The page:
Great-Grandma Edith

I knew my great grandmother for 21 years. I thank God for that. Few people are blessed enough to make a statement like that.

I would often drop in and visit with Grandma and our conversation would generally lead to a story. Grandma told me that her father immigrated to America from England by boat and she would tell me how her little sister, Ethel, died as a child when she ran across the road and was accidentally hit by her older brother’s friend. Grandma would also talk about the time older brother died of diphtheria on the kitchen table and she heard the doctor say “We need to get Edith next.” At this point in the story Grandma would always say “Honey I thought they were gonna kill me next! I took off a runnin!” Her grandpa caught her as she was flying out the front door. He sat on her as she screamed and squirmed while the doctor simply gave her a vaccine.

Grandma’s seemingly favorite story to tell me was when her family moved out of town. She stayed in town with her grandmother to finish the 8th grade and attend high school. Grandma and her friend would tell her grandmother that they were going to the library to study, but instead they would sneak down to the dance floor where Long John Sliver’s is now because she absolutely loved to dance. One night as she was twirling around the dance floor, she caught sight of her brother-in-law who caught her by the arm and said “your mother is outside in the car.” Grandma knew her town days were over.

She also liked to tell me of the time her and Grandpa Wayne were going to a church event. When they pull up in the church parking lot, Grandpa just said “you want to get married tonight?” And of course she was “yes!” so they went to Kentucky where she lied about her age on the marriage license. When they came back that night they pretended they had went to the church event. They didn’t tell anyone of their marriage until a week later.

A lot of times she would end these stories with “Honey, I was a wild child. The Lord didn’t get ahold of me until after Wayne and I were married.”

Once their families found out they were married, Grandpa Wayne and Grandma Edith moved into a little one room house where both my grandpa Larry and great-aunt Sharon were born. She told me more stories about living there and her fear of the animals they kept as well as digging the well that is still right outside her back door. Through the years they added on to that one room house until it became the little five room house I knew as Grandma Edith’s house.

My favorite memory of Grandma’s house was Christmas. Yes, all nearly all 50 some odd of us would squeeze into that little house for one evening in December. There would be food, wrapping paper, toys, laughter, and family everywhere.

Speaking of family, Grandma held the Evans family close to her heart. She could tell more about the Evans family tree than she could her own.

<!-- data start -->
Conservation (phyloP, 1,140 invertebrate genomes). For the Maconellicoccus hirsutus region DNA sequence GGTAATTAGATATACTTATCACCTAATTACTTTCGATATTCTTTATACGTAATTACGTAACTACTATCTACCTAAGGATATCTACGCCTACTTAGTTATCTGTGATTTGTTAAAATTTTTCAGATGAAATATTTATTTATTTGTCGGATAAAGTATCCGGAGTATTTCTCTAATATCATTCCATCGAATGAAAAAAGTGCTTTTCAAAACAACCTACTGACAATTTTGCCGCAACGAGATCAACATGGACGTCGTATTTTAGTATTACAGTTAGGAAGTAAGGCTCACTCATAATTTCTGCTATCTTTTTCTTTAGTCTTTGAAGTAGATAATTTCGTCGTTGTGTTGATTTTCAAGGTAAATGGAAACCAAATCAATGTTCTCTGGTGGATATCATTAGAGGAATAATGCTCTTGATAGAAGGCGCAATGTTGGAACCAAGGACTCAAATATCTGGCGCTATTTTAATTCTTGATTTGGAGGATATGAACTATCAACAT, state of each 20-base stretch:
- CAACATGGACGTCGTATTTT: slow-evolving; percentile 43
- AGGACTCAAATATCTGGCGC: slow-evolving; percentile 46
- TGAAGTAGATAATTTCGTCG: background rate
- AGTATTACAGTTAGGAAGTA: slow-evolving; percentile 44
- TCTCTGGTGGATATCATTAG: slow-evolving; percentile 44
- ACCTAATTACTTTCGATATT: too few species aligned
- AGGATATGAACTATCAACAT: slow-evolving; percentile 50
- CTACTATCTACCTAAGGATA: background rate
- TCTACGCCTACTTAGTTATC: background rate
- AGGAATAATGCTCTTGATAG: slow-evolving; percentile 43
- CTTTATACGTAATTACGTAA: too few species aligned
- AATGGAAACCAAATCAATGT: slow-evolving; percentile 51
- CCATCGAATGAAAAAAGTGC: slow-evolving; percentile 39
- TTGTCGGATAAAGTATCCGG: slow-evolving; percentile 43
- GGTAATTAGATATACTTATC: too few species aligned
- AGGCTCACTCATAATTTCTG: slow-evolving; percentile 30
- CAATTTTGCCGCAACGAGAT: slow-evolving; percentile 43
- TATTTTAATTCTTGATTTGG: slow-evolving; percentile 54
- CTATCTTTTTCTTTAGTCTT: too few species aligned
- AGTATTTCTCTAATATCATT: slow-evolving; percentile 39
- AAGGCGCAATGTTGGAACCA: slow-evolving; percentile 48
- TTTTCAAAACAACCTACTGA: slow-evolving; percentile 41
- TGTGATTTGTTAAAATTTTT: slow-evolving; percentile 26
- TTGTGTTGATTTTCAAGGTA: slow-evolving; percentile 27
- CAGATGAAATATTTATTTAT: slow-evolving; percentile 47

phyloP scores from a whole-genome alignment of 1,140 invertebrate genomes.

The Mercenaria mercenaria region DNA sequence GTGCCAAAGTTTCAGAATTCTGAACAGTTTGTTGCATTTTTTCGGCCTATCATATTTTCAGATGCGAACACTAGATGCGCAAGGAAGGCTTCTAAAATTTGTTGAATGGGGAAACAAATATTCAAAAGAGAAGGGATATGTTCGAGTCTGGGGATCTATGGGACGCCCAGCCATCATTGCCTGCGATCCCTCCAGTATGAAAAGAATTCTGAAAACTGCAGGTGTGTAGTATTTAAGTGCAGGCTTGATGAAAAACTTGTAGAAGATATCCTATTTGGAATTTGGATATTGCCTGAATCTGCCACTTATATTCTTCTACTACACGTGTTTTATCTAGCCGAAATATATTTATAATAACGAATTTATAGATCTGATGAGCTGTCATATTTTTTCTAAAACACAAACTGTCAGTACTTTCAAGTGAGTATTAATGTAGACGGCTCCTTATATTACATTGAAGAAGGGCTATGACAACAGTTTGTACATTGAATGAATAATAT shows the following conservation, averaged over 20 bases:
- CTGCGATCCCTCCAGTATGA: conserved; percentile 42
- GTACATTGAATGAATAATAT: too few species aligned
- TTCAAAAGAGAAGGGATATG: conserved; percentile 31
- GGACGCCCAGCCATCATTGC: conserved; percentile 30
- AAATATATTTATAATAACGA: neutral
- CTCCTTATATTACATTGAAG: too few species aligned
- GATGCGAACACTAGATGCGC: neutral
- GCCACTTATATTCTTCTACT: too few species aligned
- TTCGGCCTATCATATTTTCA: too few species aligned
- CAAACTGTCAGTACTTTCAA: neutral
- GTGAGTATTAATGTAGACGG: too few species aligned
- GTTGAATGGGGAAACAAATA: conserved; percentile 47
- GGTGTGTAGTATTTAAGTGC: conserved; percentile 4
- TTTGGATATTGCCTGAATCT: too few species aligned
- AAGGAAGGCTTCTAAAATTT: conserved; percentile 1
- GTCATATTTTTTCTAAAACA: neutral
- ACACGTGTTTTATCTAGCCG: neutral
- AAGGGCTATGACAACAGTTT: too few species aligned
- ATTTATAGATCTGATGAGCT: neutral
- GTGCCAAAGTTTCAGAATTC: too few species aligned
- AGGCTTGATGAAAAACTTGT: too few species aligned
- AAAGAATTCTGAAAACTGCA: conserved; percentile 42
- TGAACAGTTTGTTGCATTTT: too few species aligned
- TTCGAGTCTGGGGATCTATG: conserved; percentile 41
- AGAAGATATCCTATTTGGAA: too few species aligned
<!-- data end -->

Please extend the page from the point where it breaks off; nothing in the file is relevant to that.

Then there are the others. You may not be related by blood or by marriage, but you were family too.

If anyone ever helped Grandma Edith with anything, from washing her windows to taking her to her Friday hair appointment, you didn’t have to ask her if she was ready or what to do next cause she would tell you. From what I heard, Thursday night at the hospital, she was telling people to go home and the nurse what to do. As a matter of fact. Grandma was still giving orders after her death. She had this funeral pretty well planned out.

Grandma was stubborn and determined. In the last 15 years or so of her life had heart surgery, a broken wrist, and a broken hip. She pulled herself through each one because she was determined to be independent and live at home. So, Thursday (February 11th), when she fell and broke her other hip, I didn’t think much about it. Her death shocked me. Honestly, I thought If anyone could live forever, it would have been Grandma Edith. But I know this: Grandma was ready for heaven. She those who had already passed on. She wanted to go home and run those streets of gold. Several different times, I can recall her saying “I don’t know why the Lord still has me here on this earth,” but I do.

As I watched her keep her door unlocked to anyone wanting to come in, I learned that an open heart and home is never a lonely. I watched as family and close friends felt free to rummage through her kitchen and how she would make sure there was a good stock of our favorite snacks in her cabinet and fridge, I learned that sharing what you have brings more joy to yourself than to others. As she told me about her wild days and ended the stories with cautions and warnings not to do that myself, I learned that the mistakes I make in life can help others. I watched her go though each one of her broken bones and surgeries and learned that stubborn determination through pain and doubt is what will get you through it. I also heard her when the wondered at the Lord’s plans in leaving her here on earth so long yet I saw her stubborn determination to stay here until Friday afternoon when she heard the call to go home. And I learned that though you may not understand what God is doing in your life, you continue to do what he has you doing with all the power in you until He says otherwise.

You see Grandma, all those years I was watching you and I was learning. Thank you for sticking it though and being such a great role model.

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One thought on “Great-Grandma Edith

  1. Lisa Small says:

    I really enjoyed reading this, Kendra. I remember being at your great-grandmother Edith’s house with your momma, on several Sunday afternoons, growing up. I will always remember her as a special lady. Your memories made me smile.

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